Luckily, as I dove into my massive pack in search of a new hat to replace the Swobo, the second group, including Cornbread, Skip, MW, Bonsall and my new friends Constantine Peters and Scoletrain rolled by, and suddenly, I had a new cast of characters to ride with. Things were suddenly looking up. My legs didn't feel any better, but my spirit suddenly did! And after a quick stop at the gas station in Cresco for snacks and supplies for others in the group (which of course I didn't need -- I had plenty in my pack-o-plenty), we were on the road again.

I ended up riding with this group for pretty much the rest of my ride, up to the final 10 miles before the first checkpoint at mile 110 (or mile 115 with wrong turn mileage), when everything went to heck, and I had to go into "just bringin' in the ship" mode. The combination of bad legs and heavy pack conspired to make me one tired, sore shouldered guy, and I had to raise the white flag of surrender at the checkpoint. Ironically, about 20 miles earlier, I'd made an off-hand comment about the second leg of the journey, or the second checkpoint, or something like that, and Cornbread said to me "dude, we haven't even made it to the first checkpoint yet."

Point taken, and lesson learned. In hindsight, I should have been better focused on the immediate task at hand... Or maybe I should just have been better prepared for the conditions we encountered that day? Or perhaps I should have stuck with my original game plan that I'd thought through over the past four months and carried a smaller, more sensible pack? These are the questions I ask myself endlessly after the fact... and beating myself up over their answers will change nothing, except to perhaps help influence my future decisions.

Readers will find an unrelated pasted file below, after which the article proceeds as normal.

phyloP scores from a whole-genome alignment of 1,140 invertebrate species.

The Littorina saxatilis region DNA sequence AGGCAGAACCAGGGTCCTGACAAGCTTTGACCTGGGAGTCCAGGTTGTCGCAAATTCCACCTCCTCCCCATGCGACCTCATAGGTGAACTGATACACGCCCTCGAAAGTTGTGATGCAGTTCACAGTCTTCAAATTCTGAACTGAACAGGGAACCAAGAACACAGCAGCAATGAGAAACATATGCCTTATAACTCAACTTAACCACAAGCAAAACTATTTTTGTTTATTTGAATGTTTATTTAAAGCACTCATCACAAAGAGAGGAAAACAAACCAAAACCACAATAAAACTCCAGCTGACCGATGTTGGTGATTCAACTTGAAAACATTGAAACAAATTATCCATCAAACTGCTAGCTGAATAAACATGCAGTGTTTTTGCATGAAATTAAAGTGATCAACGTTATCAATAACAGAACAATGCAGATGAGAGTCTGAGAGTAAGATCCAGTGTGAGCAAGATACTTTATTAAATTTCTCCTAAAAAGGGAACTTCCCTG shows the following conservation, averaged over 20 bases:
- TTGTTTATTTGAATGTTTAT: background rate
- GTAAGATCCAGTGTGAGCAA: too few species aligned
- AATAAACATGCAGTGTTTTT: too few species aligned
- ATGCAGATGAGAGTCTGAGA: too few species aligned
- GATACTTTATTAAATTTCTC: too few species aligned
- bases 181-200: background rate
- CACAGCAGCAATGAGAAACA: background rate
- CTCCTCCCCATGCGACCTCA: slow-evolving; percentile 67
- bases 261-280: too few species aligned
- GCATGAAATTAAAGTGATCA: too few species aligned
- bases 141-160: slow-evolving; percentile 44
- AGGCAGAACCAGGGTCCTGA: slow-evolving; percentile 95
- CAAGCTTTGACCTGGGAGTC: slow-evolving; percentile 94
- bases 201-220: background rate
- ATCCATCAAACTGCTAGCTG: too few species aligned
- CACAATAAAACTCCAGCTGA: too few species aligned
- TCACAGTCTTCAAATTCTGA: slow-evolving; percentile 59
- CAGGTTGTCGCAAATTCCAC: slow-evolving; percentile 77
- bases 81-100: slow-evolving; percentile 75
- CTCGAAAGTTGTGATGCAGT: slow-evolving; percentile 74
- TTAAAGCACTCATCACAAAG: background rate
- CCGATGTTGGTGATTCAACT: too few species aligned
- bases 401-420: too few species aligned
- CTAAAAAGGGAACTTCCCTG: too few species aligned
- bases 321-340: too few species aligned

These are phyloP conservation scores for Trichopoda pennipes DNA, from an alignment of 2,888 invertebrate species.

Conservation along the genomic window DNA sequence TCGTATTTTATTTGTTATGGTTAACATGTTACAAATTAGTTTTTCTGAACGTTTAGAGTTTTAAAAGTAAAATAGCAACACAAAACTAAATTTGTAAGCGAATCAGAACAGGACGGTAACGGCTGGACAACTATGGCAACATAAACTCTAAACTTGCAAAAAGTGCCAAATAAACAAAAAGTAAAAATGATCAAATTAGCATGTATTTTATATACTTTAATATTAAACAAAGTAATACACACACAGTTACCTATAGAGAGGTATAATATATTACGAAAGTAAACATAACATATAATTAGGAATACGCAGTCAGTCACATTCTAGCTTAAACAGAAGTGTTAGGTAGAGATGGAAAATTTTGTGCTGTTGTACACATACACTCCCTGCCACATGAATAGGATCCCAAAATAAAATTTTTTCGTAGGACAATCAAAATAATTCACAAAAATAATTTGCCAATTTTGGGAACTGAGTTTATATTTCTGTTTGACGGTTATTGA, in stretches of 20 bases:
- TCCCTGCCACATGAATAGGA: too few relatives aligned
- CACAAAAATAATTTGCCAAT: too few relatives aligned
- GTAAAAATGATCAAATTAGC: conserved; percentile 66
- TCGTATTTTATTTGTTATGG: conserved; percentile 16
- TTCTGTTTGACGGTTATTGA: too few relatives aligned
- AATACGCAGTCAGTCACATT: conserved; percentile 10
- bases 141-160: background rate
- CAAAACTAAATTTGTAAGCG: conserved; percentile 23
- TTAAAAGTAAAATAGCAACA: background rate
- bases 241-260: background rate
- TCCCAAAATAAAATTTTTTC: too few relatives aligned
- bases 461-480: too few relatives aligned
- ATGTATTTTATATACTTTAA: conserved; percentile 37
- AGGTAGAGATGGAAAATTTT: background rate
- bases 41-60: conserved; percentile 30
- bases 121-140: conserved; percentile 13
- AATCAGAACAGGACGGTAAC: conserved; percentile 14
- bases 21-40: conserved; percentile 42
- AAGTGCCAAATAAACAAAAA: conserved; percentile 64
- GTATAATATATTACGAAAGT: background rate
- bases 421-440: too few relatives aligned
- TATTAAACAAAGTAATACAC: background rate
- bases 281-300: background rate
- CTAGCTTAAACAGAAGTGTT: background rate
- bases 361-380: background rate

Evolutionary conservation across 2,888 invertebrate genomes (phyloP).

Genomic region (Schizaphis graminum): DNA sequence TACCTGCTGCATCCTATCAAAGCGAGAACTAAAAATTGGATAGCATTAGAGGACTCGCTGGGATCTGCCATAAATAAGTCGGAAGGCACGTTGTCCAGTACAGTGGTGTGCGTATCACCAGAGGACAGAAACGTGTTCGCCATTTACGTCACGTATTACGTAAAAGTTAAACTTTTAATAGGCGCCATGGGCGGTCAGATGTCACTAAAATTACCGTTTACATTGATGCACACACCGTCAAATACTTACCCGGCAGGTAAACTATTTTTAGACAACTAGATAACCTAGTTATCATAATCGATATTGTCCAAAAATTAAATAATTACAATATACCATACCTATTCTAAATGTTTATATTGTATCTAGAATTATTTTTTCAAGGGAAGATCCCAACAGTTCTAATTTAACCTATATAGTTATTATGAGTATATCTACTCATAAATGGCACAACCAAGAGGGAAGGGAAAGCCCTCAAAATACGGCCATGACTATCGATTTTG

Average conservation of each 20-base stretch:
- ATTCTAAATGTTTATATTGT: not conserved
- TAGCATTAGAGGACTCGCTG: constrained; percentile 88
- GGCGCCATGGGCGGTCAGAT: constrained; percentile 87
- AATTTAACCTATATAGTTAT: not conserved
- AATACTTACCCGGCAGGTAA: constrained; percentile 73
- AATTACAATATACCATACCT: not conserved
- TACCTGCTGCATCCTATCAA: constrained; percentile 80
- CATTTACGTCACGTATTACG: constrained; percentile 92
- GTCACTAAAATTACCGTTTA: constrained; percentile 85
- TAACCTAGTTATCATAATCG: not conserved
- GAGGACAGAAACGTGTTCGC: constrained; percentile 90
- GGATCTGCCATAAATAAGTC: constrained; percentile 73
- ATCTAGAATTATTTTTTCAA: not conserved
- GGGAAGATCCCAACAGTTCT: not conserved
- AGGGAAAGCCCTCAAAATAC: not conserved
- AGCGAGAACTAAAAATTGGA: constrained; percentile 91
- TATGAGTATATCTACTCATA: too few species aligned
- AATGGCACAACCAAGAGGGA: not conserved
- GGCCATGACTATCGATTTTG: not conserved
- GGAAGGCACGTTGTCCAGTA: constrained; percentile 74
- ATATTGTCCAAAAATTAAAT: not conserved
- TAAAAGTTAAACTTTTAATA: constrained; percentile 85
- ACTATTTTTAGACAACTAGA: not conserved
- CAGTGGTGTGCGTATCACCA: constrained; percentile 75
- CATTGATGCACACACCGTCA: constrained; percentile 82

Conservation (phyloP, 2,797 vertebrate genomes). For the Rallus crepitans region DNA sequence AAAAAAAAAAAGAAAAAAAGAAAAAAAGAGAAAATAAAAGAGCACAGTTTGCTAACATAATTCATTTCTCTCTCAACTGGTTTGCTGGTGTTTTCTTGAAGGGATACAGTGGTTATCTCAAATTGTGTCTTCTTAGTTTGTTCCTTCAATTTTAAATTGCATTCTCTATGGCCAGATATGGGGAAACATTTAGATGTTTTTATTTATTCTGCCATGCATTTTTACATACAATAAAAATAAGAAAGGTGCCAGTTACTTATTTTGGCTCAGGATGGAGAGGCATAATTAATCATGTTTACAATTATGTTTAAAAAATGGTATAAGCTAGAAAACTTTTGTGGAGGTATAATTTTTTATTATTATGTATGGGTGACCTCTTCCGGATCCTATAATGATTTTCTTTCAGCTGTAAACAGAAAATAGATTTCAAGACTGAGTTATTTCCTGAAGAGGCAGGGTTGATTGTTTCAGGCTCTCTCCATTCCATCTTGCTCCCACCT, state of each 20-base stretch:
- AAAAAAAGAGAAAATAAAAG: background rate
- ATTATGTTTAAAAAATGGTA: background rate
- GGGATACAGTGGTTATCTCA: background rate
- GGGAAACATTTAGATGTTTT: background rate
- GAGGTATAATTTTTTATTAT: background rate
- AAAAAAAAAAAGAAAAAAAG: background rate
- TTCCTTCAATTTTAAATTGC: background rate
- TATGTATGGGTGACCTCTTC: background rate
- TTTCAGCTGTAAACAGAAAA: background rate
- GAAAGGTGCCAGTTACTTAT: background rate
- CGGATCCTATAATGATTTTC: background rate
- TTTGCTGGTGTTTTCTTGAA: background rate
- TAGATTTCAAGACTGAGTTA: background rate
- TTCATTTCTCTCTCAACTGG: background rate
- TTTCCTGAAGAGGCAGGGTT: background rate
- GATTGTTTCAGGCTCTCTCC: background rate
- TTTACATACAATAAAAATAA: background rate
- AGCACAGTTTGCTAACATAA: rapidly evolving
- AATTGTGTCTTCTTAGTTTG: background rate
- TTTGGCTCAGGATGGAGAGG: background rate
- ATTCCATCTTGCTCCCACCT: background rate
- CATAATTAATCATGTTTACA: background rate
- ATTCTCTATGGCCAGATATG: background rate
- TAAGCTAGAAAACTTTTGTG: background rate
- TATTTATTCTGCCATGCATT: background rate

Regardless, fittingly, as I rolled into the first checkpoint, Eric and MW were just rolling out to start their second leg of the journey. I wished them safe travels and good luck and sat down to ponder what had just transpired. Not much time passed before I noticed another orange La Cruz laying down on the pavement. It was Joe Meiser's... He was out of the race too, with a broken rear derailleur, after shifting into his rear wheel and also ripping several spokes out of the wheel -- a tough way to go out. He ended up bodging the bike into a singlespeed to ride it into the checkpoint, but his day ended there. His wheel was too trashed to continue.

Skip and Jeff also decided to pack it in at the checkpoint, so we suddenly had a rack full of bikes. A trip back to Decorah was in order to dump bikes so we had enough rack space for MW, Eric or Cornbread if they decided to drop out, which turned out to be fortunate, because no sooner did we drop the bikes than we got a call from Eric, then from MW -- both were dropping out, and they said Cornbread was likely not far behind. So we hightailed it back to their location -- a nice hour-plus drive. We found MW and Eric sunning themselves like marmots in a ditch, then found Cornbread near dinnertime at a grocery store in a town I can't remember the name of. My memory is that he was considering quitting when we got there, but 10 minutes later, he was back on track, and had powered down a burger and fries, and was getting back on the bike to ride again. He was not to be denied.